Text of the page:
Athletes have to diet differently because the food they eat fuels them — but only if they eat the right nutrients. It doesn’t matter if you’re a boxer, runner, or ball player. It’s essential that you consume foods that provide energy, build muscle mass, and help you to maintain a healthy weight.
Carbs Are Key
Carbohydrates have a horrible reputation, but that’s mainly because so few people understand the difference between complex and simple carbs. Athletes need carbohydrates to fuel their bodies. The body takes complex, healthy carbohydrates and turns them into glucose. Then, the glucose goes to the muscles, where it’s stored as glycogen. That glycogen becomes the energy that fuels your exercises and training routines. When athletes talk about carbo-loading a few days before a game, a race, or a tournament, this is why they do it.
How do they do it? They focus on unrefined complex carbohydrates. Athletes can eat some of the “white” foods that are often considered verboten, including bread and pasta, but it’s better if their carbs come from whole grain sources. Simple carbs aren’t entirely unhealthy, either. They have their place for athletes who need quick bursts of energy. Athletes also get complex fibrous carbs from vegetables. The simple rule of thumb is to focus on brown or green carbs rather than white ones.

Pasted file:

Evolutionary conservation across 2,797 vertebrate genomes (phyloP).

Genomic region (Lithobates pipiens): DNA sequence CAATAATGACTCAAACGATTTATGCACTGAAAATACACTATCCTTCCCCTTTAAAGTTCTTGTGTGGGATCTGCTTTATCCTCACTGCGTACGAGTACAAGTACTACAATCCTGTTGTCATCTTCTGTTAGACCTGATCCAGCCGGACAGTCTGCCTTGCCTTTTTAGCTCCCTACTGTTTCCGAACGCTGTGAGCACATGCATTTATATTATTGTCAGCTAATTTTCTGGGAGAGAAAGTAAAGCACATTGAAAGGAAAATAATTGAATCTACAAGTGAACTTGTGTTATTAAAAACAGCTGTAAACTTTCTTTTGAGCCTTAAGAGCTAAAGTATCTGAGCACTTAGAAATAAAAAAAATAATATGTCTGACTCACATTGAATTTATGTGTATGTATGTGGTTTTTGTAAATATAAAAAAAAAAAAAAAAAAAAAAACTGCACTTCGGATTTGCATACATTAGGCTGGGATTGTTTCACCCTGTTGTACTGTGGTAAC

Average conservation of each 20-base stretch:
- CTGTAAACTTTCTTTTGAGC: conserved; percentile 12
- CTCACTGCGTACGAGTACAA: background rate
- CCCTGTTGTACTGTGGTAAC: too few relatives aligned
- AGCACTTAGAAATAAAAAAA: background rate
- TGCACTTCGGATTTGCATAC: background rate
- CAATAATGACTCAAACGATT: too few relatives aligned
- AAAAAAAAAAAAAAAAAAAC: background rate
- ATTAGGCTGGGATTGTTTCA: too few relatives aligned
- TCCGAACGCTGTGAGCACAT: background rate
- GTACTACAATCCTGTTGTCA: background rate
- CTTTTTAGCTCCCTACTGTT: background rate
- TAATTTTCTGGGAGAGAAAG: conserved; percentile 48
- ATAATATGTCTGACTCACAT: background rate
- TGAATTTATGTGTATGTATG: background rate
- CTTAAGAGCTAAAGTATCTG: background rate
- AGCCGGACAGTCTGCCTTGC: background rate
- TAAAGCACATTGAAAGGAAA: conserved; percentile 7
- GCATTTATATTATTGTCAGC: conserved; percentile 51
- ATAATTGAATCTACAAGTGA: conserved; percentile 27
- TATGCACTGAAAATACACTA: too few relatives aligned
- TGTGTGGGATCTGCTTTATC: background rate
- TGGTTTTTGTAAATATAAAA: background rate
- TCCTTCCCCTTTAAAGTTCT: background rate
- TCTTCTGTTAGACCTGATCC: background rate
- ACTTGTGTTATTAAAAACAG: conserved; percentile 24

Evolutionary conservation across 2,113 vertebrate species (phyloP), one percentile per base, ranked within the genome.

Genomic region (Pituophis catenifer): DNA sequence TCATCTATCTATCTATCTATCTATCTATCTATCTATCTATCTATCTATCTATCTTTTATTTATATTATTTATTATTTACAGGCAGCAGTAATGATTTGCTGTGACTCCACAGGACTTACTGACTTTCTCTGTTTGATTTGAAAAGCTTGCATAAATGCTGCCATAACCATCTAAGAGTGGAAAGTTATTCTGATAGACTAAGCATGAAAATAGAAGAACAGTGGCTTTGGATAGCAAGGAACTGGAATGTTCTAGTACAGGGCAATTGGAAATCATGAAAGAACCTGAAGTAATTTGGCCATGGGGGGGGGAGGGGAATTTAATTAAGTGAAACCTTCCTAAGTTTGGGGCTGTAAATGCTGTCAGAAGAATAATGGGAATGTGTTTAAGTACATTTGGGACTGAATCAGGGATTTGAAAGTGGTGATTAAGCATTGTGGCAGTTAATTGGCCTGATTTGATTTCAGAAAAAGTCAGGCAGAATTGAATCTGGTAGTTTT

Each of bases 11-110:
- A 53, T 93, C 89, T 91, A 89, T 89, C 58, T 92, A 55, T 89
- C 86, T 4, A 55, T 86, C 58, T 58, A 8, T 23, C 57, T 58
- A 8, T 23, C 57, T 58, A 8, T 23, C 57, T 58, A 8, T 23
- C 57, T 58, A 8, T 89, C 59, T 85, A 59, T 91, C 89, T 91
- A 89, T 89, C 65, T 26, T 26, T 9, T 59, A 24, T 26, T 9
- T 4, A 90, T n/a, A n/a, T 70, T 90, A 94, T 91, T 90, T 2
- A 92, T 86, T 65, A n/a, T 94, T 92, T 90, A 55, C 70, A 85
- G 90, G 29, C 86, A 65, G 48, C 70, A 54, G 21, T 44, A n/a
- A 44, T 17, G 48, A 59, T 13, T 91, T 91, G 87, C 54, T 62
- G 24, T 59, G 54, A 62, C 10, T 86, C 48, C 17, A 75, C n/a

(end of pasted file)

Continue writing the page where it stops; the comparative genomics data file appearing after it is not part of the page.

Macronutrients Build Muscles
In the quest to gain muscle and to tone your body, it’s easy to get caught up in the labels of what you should eat. Instead of focusing on X amount of protein and Y amount of carbs, load up on macronutrients. They are the primary building blocks that your body needs for energy and strength. They consist of healthy fats, carbs, and protein, along with antioxidants and fiber-rich vegetables.
You may need to experiment with a variety of combinations to find what works for you. Going back to the discussion of carbohydrates, you might find luck with carb-cycling combined with lean proteins and fatty acids. For bodybuilding, the ideal diet is mostly carbs, with up to 35% of protein and the rest composed of fat.
Count Calories for a Different Reason
The act of building muscle requires bulk, but you have to make sure that you aren’t consuming foods that will just convert to fat. It’s particularly critical to keep an eye on your calorie count and ensure you are getting the right combination of nutrients in your daily diet to achieve your goals.
To that end, it doesn’t hurt to maintain a food diary. In fact, it’s a helpful supplement to food combining. You’ll have detailed information about everything you put in your body, conveniently gathered in one place.
What foods ensure your best performance as an athlete? What do you eat as you train? Following the guidelines above should help you maximize your diet.